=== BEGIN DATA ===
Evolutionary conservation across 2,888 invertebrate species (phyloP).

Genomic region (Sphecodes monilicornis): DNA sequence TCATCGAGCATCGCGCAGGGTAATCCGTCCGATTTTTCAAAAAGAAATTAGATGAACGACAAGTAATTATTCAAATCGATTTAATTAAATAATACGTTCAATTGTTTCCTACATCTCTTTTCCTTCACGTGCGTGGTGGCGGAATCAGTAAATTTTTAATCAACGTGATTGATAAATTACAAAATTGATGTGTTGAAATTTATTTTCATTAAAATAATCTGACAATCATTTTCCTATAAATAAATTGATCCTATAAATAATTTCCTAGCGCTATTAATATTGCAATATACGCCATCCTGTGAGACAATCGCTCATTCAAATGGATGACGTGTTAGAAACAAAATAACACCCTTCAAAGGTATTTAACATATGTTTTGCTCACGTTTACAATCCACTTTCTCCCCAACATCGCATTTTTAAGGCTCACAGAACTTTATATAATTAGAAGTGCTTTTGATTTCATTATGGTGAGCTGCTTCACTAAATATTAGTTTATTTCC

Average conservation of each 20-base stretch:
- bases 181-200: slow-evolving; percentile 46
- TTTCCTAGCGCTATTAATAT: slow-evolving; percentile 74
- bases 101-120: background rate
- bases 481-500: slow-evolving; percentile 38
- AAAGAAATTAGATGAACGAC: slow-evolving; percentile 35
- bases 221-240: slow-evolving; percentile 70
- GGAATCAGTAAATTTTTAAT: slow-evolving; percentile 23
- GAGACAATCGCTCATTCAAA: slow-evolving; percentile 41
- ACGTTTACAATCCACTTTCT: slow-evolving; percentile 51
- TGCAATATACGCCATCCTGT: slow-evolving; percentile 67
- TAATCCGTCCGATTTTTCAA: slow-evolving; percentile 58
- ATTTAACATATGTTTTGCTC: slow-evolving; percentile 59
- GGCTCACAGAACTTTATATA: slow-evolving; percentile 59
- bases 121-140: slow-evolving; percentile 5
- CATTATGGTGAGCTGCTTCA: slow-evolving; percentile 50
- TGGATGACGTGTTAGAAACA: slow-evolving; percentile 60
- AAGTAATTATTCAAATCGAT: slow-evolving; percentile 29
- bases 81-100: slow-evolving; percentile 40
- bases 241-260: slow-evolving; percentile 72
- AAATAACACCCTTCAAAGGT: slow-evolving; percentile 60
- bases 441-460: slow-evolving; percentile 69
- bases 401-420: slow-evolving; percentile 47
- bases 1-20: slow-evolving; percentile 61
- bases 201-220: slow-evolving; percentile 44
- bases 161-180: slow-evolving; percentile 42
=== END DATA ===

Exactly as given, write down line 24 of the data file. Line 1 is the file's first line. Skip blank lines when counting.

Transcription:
- bases 441-460: slow-evolving; percentile 69